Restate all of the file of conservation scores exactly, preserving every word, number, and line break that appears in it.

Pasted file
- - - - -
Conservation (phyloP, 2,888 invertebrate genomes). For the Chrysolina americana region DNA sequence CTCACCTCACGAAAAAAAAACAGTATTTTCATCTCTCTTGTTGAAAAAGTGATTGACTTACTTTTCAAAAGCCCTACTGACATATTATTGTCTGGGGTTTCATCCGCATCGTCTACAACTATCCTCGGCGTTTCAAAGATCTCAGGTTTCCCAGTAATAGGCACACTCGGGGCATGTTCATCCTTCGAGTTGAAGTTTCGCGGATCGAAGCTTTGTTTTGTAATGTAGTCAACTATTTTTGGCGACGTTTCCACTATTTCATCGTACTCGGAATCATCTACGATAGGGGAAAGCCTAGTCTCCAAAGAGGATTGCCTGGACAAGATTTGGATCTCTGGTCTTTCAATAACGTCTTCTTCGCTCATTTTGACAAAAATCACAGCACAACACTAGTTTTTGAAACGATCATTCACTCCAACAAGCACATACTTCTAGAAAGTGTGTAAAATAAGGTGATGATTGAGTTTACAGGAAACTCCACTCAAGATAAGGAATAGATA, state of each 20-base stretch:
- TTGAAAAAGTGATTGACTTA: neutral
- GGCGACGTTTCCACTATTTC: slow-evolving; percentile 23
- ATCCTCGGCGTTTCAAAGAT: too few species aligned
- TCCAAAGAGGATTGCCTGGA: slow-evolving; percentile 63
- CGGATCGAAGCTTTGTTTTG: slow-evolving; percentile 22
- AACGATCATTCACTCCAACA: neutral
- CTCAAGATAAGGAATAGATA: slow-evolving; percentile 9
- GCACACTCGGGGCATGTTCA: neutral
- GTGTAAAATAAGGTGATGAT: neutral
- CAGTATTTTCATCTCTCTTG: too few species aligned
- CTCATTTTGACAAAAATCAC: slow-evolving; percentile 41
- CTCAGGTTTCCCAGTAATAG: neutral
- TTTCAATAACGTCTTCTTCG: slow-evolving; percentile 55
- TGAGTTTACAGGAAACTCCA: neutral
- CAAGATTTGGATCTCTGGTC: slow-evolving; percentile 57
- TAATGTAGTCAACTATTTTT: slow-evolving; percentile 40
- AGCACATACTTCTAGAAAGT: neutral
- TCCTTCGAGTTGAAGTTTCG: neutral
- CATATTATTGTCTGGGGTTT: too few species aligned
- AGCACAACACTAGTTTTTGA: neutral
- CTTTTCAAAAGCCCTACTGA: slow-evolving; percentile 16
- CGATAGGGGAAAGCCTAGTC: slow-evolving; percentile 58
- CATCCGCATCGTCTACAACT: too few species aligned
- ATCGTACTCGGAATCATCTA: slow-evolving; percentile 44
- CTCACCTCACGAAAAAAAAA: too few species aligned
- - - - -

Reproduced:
Conservation (phyloP, 2,888 invertebrate genomes). For the Chrysolina americana region DNA sequence CTCACCTCACGAAAAAAAAACAGTATTTTCATCTCTCTTGTTGAAAAAGTGATTGACTTACTTTTCAAAAGCCCTACTGACATATTATTGTCTGGGGTTTCATCCGCATCGTCTACAACTATCCTCGGCGTTTCAAAGATCTCAGGTTTCCCAGTAATAGGCACACTCGGGGCATGTTCATCCTTCGAGTTGAAGTTTCGCGGATCGAAGCTTTGTTTTGTAATGTAGTCAACTATTTTTGGCGACGTTTCCACTATTTCATCGTACTCGGAATCATCTACGATAGGGGAAAGCCTAGTCTCCAAAGAGGATTGCCTGGACAAGATTTGGATCTCTGGTCTTTCAATAACGTCTTCTTCGCTCATTTTGACAAAAATCACAGCACAACACTAGTTTTTGAAACGATCATTCACTCCAACAAGCACATACTTCTAGAAAGTGTGTAAAATAAGGTGATGATTGAGTTTACAGGAAACTCCACTCAAGATAAGGAATAGATA, state of each 20-base stretch:
- TTGAAAAAGTGATTGACTTA: neutral
- GGCGACGTTTCCACTATTTC: slow-evolving; percentile 23
- ATCCTCGGCGTTTCAAAGAT: too few species aligned
- TCCAAAGAGGATTGCCTGGA: slow-evolving; percentile 63
- CGGATCGAAGCTTTGTTTTG: slow-evolving; percentile 22
- AACGATCATTCACTCCAACA: neutral
- CTCAAGATAAGGAATAGATA: slow-evolving; percentile 9
- GCACACTCGGGGCATGTTCA: neutral
- GTGTAAAATAAGGTGATGAT: neutral
- CAGTATTTTCATCTCTCTTG: too few species aligned
- CTCATTTTGACAAAAATCAC: slow-evolving; percentile 41
- CTCAGGTTTCCCAGTAATAG: neutral
- TTTCAATAACGTCTTCTTCG: slow-evolving; percentile 55
- TGAGTTTACAGGAAACTCCA: neutral
- CAAGATTTGGATCTCTGGTC: slow-evolving; percentile 57
- TAATGTAGTCAACTATTTTT: slow-evolving; percentile 40
- AGCACATACTTCTAGAAAGT: neutral
- TCCTTCGAGTTGAAGTTTCG: neutral
- CATATTATTGTCTGGGGTTT: too few species aligned
- AGCACAACACTAGTTTTTGA: neutral
- CTTTTCAAAAGCCCTACTGA: slow-evolving; percentile 16
- CGATAGGGGAAAGCCTAGTC: slow-evolving; percentile 58
- CATCCGCATCGTCTACAACT: too few species aligned
- ATCGTACTCGGAATCATCTA: slow-evolving; percentile 44
- CTCACCTCACGAAAAAAAAA: too few species aligned